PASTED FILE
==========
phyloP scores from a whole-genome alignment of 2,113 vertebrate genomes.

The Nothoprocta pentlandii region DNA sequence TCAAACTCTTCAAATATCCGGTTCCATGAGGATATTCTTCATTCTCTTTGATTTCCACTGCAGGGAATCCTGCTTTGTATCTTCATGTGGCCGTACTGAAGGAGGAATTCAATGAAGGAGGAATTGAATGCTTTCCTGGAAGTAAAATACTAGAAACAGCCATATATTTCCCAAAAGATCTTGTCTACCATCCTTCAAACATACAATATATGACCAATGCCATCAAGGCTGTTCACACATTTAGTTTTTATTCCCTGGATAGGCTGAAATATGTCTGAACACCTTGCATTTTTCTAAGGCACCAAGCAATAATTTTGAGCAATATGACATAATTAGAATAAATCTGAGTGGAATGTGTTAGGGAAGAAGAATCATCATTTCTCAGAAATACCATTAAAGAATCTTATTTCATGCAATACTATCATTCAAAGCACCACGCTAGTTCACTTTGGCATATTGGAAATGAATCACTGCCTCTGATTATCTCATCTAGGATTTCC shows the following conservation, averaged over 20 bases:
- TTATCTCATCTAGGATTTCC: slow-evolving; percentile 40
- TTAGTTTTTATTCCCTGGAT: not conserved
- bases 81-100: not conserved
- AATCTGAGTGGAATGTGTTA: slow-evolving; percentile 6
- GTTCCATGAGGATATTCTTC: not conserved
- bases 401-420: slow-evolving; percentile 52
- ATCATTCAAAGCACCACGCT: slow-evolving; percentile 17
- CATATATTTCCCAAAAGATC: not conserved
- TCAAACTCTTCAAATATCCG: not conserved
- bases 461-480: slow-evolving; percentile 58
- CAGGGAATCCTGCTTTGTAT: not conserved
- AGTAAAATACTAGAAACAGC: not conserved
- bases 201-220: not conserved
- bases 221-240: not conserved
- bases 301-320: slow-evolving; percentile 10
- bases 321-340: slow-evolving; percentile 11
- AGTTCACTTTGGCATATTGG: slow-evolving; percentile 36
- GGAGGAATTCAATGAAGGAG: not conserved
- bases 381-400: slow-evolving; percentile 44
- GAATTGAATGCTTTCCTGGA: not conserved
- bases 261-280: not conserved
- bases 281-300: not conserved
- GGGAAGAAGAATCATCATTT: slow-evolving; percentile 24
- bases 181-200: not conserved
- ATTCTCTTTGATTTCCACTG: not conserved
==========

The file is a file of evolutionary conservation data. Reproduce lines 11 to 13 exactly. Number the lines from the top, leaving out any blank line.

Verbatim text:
- TCAAACTCTTCAAATATCCG: not conserved
- bases 461-480: slow-evolving; percentile 58
- CAGGGAATCCTGCTTTGTAT: not conserved